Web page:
Skyscrapers: A rise in complexity - POST online

  • Date: 18/06/2014
Skyscrapers: A rise in complexity - POST online

POST online 17/06/14 - By Brian Kilroy, Business Development Manager at BLP Insurance. High-rise living is not a new concept, but compared with some of the architectural monstrosities thrown up in the 1970s, it has come a long way and is now a truer reflection of the changing lifestyles of many people in the UK’s largest cities.

From a technical perspective, skyscrapers showcase cutting edge design and materials while epitomising energy and space efficiency. Times are certainly changing for high-rise living, but the question is whether the insurance industry is keeping up and providing policies that are fit for purpose.

Traditional defects cover – or the new home warranty, as it is more commonly known – was established back in the 1930s to address poor building practices and indemnify buyers against the failure of the builder to remedy defects in new properties. Standards were drawn up and a register of builders created to provide homebuyers with confidence when purchasing their new home. This model still exists today and continues to be offered by many new suppliers in today’s market.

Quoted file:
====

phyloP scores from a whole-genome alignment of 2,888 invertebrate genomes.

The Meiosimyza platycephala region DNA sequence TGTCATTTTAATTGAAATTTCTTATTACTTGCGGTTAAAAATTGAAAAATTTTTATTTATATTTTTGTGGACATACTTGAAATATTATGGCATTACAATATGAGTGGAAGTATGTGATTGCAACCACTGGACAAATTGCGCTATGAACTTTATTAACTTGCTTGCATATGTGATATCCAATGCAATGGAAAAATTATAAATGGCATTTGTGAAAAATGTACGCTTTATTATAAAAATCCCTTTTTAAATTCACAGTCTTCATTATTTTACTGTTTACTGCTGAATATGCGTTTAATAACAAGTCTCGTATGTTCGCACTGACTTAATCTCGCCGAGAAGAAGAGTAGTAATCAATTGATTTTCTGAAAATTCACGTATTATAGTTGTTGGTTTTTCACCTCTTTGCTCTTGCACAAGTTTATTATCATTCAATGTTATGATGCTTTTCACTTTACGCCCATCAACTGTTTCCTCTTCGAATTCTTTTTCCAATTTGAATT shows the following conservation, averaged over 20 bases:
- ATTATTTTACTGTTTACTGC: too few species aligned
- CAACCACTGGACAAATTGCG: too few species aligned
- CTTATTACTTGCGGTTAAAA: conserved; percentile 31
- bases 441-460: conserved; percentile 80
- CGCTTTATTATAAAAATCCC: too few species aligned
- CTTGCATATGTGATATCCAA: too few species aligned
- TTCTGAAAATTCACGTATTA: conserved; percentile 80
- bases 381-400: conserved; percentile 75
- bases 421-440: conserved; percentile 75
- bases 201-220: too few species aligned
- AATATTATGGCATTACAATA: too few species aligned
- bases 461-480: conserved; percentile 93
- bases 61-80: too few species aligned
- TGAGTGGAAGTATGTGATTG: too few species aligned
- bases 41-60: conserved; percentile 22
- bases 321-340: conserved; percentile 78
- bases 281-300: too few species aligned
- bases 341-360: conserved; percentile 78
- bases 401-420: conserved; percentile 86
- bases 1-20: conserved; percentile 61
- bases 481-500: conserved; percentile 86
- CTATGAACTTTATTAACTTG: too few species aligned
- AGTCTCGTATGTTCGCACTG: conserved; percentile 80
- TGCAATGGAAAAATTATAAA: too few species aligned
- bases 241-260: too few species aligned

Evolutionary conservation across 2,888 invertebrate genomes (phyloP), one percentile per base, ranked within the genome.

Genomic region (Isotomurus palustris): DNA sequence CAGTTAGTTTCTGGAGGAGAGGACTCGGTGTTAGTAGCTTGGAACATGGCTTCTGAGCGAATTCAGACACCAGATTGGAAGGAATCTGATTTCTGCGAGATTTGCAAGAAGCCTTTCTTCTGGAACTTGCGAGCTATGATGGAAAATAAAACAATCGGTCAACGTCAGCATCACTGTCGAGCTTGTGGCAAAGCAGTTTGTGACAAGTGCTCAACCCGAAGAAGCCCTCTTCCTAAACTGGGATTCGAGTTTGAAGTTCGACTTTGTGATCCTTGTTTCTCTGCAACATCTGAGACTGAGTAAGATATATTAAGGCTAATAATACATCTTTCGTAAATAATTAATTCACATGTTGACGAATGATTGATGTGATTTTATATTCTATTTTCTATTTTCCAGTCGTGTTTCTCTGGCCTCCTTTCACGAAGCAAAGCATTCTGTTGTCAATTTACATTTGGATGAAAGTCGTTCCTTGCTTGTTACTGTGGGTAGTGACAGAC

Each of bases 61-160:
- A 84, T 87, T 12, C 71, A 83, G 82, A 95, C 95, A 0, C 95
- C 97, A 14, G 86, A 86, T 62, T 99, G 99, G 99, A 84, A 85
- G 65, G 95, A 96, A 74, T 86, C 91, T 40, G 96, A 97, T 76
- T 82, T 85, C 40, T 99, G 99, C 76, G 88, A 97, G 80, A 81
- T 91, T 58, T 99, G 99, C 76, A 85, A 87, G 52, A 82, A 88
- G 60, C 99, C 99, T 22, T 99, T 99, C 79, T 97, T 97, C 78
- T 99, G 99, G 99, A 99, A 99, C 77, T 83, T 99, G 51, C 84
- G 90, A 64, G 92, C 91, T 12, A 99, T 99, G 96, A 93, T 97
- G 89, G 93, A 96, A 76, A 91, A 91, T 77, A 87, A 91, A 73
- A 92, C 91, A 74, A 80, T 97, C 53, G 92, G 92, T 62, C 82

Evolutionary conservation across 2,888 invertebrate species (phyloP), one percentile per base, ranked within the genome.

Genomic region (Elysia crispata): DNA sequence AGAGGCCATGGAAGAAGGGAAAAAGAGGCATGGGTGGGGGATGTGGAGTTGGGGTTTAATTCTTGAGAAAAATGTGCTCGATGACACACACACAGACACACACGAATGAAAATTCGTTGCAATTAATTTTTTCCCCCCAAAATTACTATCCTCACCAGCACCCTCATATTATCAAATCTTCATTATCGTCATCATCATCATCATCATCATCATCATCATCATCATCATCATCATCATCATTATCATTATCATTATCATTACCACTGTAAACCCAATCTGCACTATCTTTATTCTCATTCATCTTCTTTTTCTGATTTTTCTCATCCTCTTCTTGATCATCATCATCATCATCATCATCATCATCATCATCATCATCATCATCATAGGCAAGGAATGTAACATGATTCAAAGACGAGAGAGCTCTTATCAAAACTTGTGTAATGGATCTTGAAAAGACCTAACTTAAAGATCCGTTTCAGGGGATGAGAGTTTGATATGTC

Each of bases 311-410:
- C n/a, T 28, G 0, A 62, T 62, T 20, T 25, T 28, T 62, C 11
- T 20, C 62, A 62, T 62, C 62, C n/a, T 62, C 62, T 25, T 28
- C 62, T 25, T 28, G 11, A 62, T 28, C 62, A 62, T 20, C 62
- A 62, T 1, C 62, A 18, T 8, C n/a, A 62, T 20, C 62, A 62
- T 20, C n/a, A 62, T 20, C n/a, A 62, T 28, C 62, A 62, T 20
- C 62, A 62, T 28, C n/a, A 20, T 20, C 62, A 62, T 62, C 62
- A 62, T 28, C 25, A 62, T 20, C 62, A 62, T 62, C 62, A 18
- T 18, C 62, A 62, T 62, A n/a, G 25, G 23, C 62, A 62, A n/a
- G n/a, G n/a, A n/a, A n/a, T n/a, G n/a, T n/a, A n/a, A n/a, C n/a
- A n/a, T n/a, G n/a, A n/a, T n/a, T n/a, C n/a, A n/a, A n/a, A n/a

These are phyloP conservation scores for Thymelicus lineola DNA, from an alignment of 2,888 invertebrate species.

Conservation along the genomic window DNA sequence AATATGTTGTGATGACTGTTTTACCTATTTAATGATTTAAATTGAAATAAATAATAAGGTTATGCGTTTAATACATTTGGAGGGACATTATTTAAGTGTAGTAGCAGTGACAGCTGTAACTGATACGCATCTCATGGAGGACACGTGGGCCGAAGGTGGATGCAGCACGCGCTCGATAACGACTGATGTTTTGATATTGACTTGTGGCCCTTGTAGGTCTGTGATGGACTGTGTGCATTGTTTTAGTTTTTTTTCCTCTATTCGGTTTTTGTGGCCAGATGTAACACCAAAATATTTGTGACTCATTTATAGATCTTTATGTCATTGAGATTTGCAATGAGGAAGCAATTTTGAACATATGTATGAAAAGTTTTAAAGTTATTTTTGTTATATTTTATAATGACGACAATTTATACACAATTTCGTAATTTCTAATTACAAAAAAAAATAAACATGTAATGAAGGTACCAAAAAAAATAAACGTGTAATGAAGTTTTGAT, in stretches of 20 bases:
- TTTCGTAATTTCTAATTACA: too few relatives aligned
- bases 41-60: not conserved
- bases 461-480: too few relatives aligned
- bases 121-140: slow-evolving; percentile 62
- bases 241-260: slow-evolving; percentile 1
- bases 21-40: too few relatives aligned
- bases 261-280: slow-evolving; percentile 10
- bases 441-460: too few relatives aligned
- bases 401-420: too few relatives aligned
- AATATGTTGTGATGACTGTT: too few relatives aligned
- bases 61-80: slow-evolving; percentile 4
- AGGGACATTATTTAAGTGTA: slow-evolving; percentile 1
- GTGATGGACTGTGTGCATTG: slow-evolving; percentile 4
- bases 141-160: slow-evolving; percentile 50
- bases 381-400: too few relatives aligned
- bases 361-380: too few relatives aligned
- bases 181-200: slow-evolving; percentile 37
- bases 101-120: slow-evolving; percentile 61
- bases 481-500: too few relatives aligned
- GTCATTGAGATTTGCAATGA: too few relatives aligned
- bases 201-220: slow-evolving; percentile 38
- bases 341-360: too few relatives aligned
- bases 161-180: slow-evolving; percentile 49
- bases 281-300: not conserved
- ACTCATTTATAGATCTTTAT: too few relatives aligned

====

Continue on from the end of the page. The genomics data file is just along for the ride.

The standard three-bedroom brick-built house remains the staple product of the UK’s property market and the traditional warranty model serves this sector well. As part of this model, warranty suppliers publish technical manuals, which outline best building practice for the average property. Financial limits in these policies are set for average houses on average size developments and cover the defects you would expect in these types of buildings.

However, if you move the focus away from more traditional construction sites in the home counties to the landscape the UK’s cities present, it is a very different proposition. High-rise, mixed-use apartment blocks encompassing all tenure types are being developed at an ever-increasing rate – and the traditional warranty is struggling to keep pace.

Visit POST online to read the rest of this article

You are currently offline. Some pages or content may fail to load.